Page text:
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GSK negotiating $1 billion sale of thrombosis drugs to Aspen

A GlaxoSmithKline logo is seen outside one of its buildings in west London, February 6, 2008. REUTERS/Toby Melville/FILE PHOTO
A GlaxoSmithKline logo is seen outside one of its buildings in west London, February 6, 2008. REUTERS/Toby Melville/FILE PHOTO

By Ben Hirschler

LONDON (Reuters) - GlaxoSmithKline is discussing the sale of its thrombosis drug brands Arixtra and Fraxiparine, along with a related French factory, to Aspen Pharmacare in a deal that could be worth some $1 billion.

Britain's biggest drugmaker said on Tuesday that Aspen had offered to buy the medicines, sales of which are in decline, and it was now in exclusive talks with the South African company about a deal, which is subject to consultation with employees.

Arixtra and Fraxiparine had worldwide sales of approximately 420 million pounds ($660 million) in 2012, down from 510 million in 2011, and revenues are expected to slide further in 2013.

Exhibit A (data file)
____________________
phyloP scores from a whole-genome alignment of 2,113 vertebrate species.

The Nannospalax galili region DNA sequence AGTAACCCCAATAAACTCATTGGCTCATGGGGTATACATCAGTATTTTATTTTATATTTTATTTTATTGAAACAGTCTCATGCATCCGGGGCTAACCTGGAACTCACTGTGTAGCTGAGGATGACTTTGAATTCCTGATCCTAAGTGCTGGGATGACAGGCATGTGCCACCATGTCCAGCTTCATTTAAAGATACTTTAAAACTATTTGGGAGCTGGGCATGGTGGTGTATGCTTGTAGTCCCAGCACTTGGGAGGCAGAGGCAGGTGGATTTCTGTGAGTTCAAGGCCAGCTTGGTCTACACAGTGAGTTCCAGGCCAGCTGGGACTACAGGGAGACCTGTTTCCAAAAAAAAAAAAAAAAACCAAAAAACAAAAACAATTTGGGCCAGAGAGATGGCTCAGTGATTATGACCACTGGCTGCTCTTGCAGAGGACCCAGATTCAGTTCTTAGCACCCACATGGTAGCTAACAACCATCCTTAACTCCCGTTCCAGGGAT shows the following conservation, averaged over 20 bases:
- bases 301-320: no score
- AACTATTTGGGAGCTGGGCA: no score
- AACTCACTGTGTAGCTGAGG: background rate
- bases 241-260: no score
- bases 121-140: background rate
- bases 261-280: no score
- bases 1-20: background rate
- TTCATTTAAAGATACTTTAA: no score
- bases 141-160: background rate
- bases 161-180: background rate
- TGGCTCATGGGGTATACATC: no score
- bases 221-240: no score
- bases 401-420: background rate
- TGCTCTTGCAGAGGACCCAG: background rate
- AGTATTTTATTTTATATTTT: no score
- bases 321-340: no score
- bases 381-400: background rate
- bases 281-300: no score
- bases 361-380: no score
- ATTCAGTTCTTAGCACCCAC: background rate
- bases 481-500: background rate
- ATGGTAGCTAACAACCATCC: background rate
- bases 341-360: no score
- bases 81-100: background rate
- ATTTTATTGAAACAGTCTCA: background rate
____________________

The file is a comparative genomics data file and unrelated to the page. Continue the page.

Neither company put a value on the proposed deal but assuming Aspen pays twice this year's anticipated sales, it could be worth around 700 million pounds - after stripping out sales in China, India and Pakistan, which GSK will retain.

About 1,000 GSK employees would transfer to Aspen, if the deal goes through, the majority of whom work at the Notre Dame de Bondeville production site in France.

GSK said the proposed disposal fitted with its strategy of focusing on products with the most growth potential and delivering its new-drug pipeline.

For Aspen, which is already Africa's biggest maker of generics drugs, the acquisition will fuel its expansion in overseas markets.

Investors in Aspen - 19 percent owned by GSK - warmed to news of the likely deal and its shares rose 4 percent by 1230 GMT, while GSK was little changed.

Declining products such as Arixtra and Fraxiparine are seen as a drag on GSK's growth at a time when new drugs are set to reach the market, and the company said in April it was bundling many of its older medicines into a new established products unit.

That decision prompted speculation that more old drugs might be sold off to generate windfall gains, which could be returned to shareholders.

GSK is also divesting its energy and fruit drinks Lucozade and Ribena in an auction that is expected to get under way later this summer.

Aspen and GSK have a long history of doing deals together. Last year, the British group sold 25 older brands marketed in Australia to Aspen for 172 million pounds in another clear-out of non-core drugs.

(Editing by Rosalba O'Brien)

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